WILMINGTON, NC (WWAY) — This week the push from improvements to a Wilmington park is making progress.
When city staff first showed 2020 budget plans at a May city council meeting, no funds were set aside for water and electricity to return to Portia Hines Park. Since that announcement, neighbors both young and old have been able to pressure the city to find the funding.
“The park is like the heart for this side of town,” said Shakeirah Brown who has visited the parks for years taking part in community events.
Brown, along with several members of the Voyage Youth Leadership Council, has spent the past year launching a community campaign to bring running water and electricity to the park.
“For us to not have restrooms, lights or water is really unfair because a lot of parks have that except for Portia Hines Park,” said Saimeya Williams with the council. “And this park has been here for a longtime.”
The city tore down the original restrooms more than 25 years ago to deter crime. The park was added to the City’s park reservation system in 2014, based on the number of requests by the public to use the park as a site for special events. That’s according to information city manager Sterling Cheatam provided to city leaders in a proposed ordinance.
“The community is behind us because there’s no trouble here,” said Anthony Hardwrich who is a part of another community group, Northside Connection, lobbying for park improvements. “Maybe about 20 or 30 years ago maybe then, but today it’s [crime] nothing.”
Last year, the leadership council took a petition to Wilmington city leaders pushing for park updates.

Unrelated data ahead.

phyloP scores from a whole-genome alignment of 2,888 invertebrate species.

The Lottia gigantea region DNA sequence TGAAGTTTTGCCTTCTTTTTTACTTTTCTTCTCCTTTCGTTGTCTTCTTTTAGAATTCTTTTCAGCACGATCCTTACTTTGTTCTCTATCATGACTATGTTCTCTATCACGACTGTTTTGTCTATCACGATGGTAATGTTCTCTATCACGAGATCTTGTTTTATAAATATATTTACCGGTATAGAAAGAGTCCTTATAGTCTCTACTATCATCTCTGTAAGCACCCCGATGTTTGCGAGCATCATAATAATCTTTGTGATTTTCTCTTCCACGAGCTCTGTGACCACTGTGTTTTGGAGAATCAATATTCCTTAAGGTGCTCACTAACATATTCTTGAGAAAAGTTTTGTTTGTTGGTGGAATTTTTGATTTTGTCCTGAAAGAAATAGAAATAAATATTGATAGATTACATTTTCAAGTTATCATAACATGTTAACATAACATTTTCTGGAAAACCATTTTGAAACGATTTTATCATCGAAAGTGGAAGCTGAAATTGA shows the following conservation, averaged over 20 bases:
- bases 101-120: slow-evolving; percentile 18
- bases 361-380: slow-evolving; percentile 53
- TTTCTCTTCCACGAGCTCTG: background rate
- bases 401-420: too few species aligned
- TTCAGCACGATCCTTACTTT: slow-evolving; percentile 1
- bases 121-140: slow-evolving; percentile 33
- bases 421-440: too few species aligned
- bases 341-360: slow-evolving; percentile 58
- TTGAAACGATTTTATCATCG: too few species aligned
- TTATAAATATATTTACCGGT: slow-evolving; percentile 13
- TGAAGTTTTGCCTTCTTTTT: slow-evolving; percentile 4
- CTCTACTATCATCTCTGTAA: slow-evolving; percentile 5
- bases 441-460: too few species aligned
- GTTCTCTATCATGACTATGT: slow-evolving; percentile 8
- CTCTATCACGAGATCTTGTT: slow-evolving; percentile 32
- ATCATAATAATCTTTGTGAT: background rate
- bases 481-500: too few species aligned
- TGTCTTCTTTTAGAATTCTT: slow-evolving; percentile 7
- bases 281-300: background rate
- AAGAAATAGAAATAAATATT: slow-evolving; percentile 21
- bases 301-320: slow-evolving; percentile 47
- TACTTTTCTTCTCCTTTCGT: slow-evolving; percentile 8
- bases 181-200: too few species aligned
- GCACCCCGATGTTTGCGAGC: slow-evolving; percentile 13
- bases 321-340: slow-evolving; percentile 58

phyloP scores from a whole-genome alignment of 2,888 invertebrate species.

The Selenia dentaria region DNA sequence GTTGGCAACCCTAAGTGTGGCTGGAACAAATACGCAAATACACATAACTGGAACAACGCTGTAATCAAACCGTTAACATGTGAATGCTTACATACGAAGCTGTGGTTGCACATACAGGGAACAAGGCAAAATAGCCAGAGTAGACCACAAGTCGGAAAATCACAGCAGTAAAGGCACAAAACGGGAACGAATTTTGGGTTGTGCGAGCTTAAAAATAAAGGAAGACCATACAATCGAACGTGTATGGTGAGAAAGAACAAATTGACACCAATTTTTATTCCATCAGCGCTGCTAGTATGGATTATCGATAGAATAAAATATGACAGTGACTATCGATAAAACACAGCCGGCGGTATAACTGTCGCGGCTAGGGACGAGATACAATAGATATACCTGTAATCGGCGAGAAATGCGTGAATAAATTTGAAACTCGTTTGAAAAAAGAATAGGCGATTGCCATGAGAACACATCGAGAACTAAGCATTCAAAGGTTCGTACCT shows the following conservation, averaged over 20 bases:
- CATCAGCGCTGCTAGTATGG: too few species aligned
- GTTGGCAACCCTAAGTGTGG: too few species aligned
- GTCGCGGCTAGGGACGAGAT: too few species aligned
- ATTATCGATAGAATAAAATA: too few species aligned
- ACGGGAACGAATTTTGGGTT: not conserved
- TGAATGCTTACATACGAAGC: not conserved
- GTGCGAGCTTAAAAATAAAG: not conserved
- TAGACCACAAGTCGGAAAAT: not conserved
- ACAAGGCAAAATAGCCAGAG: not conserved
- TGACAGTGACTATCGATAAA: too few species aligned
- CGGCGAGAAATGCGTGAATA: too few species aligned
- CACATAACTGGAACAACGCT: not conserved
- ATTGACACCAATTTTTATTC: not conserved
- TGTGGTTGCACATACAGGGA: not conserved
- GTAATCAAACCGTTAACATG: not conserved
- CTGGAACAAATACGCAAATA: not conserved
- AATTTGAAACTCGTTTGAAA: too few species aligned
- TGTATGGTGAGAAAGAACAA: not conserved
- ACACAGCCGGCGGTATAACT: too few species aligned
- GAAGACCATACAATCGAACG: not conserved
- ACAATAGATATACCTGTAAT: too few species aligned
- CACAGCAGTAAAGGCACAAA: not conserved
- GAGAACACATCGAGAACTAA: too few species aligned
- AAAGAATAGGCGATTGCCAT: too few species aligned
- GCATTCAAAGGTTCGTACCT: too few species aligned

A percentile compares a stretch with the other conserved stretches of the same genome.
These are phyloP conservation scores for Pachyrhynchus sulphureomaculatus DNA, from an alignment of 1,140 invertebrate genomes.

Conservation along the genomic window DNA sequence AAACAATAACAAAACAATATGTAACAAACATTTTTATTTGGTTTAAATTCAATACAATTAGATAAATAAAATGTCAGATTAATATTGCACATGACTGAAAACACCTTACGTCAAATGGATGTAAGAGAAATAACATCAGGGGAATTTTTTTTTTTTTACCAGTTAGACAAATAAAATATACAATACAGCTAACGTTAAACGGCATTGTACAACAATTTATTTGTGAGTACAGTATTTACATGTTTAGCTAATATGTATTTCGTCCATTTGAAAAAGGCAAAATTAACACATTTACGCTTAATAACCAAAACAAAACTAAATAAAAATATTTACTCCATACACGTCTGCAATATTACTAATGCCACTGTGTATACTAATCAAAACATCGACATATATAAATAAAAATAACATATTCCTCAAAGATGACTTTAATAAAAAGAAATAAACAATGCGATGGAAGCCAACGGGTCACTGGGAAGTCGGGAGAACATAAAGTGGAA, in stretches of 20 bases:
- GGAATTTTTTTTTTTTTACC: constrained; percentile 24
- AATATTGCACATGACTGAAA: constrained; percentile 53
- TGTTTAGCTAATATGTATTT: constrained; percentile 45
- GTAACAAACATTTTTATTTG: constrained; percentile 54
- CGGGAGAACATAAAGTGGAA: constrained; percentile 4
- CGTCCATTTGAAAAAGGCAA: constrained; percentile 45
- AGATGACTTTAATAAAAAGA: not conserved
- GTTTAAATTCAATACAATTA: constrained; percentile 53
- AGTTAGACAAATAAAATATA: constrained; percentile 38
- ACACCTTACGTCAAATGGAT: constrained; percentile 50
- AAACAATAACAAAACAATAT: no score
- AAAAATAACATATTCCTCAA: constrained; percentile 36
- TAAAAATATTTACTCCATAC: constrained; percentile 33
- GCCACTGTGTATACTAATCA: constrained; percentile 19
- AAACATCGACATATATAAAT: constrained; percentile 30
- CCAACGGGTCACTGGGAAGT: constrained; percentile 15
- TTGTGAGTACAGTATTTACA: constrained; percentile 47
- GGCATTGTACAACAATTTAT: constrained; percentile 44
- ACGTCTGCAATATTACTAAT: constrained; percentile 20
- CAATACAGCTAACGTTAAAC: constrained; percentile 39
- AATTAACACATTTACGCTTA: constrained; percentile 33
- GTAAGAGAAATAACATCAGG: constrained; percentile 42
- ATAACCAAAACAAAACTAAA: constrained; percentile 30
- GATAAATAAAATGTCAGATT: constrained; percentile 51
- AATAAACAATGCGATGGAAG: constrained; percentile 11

“We had over one thousand signatures,” Williams said.
That’s because they council saw a problem with the park. Its use was growing from after school events to full-scale community events from ‘Dancin’ in the Park’ to before school shoe drives.
“This is where everybody comes together it will be family and friends all with get together,” Brown said.
At all of those events, Brown said mobile restrooms or water stations had to be used. Most kids who use the park rely on the kindness of neighbors to use restrooms or get a drink of water.
“I never thought our voices would be heard. That’s just big,” said Williams.
That work the council did gathering signatures, and the outpouring of support from neighbors and area businesses has led to the city finding funds to move along with improving the park.
City council will look at an ordinance Tuesday to send $67,100 leftover from the improvement to Empie Park over to design plans for Portia Hines Park.
“There are baby steps going on and we feel like we’re getting crumbs but we’re not going to stop until we have water lights and restrooms,” said Brenda Galloway who works as a community outreach advocate with the Blue Ribbon Commission on the northside.
The city says they’re awaiting FEMA reimbursement money before they move forward with any type of construction for the park.